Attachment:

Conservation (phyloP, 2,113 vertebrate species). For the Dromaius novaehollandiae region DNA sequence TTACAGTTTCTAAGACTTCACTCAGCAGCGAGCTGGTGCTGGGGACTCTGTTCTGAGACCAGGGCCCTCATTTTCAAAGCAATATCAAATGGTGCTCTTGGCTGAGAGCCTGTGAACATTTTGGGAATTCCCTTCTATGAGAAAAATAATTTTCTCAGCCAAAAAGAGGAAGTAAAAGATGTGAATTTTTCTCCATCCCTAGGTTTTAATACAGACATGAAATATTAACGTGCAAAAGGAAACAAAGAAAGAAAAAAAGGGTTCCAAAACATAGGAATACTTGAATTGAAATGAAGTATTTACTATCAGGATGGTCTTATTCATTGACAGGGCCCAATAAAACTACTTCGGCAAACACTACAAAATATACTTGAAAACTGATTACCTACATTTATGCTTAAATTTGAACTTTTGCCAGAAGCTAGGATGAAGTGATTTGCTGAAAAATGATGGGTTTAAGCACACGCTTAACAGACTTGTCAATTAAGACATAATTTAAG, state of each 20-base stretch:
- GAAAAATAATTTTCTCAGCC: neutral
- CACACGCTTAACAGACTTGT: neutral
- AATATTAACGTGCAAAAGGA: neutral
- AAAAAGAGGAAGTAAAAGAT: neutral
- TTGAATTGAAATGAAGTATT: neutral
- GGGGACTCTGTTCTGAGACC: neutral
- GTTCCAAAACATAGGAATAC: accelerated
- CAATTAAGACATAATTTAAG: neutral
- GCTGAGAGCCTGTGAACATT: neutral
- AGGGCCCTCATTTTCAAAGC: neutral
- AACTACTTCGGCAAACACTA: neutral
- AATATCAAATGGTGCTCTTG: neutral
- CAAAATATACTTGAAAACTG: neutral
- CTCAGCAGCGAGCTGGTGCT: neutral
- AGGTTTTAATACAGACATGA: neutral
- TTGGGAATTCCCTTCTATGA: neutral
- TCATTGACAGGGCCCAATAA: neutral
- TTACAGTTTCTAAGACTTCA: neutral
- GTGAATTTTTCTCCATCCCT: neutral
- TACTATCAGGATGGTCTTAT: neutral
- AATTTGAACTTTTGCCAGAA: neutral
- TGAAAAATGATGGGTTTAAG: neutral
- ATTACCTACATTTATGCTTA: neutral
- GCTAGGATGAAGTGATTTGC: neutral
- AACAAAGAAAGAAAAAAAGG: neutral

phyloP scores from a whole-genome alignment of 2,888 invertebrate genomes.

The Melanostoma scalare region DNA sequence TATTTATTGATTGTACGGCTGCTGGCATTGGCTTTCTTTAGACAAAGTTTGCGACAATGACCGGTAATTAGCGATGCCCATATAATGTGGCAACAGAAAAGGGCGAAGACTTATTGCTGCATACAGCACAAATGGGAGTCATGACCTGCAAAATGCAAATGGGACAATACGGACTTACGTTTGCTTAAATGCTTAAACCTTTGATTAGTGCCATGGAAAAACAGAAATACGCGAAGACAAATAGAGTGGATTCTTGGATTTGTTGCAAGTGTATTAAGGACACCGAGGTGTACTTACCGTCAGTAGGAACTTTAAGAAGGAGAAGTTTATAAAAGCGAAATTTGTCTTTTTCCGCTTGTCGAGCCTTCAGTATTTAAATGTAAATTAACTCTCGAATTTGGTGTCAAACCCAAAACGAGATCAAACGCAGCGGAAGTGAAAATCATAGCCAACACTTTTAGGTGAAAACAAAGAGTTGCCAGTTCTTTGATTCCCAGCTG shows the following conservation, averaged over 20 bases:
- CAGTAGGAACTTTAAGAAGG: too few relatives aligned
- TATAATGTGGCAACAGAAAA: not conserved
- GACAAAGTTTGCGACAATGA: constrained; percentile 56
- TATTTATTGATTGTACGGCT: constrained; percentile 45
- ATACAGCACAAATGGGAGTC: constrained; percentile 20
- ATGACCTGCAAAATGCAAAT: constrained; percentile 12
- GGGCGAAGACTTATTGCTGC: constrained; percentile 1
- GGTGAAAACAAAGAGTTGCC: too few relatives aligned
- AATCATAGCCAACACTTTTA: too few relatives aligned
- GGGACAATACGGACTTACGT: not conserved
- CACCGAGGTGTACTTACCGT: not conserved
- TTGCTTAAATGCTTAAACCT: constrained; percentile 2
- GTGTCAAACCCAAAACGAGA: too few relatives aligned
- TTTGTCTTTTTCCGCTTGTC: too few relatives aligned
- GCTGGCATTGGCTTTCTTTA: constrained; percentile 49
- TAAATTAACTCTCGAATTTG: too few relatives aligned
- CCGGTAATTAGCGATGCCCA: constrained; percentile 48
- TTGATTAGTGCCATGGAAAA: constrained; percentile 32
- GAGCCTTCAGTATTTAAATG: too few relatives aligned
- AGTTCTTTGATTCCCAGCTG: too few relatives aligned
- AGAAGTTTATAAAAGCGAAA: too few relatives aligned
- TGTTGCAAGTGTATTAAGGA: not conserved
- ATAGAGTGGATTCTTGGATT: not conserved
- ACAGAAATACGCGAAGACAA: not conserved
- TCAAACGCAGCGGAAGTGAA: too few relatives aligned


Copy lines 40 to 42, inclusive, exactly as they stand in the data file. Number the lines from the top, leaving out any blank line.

- TTGCTTAAATGCTTAAACCT: constrained; percentile 2
- GTGTCAAACCCAAAACGAGA: too few relatives aligned
- TTTGTCTTTTTCCGCTTGTC: too few relatives aligned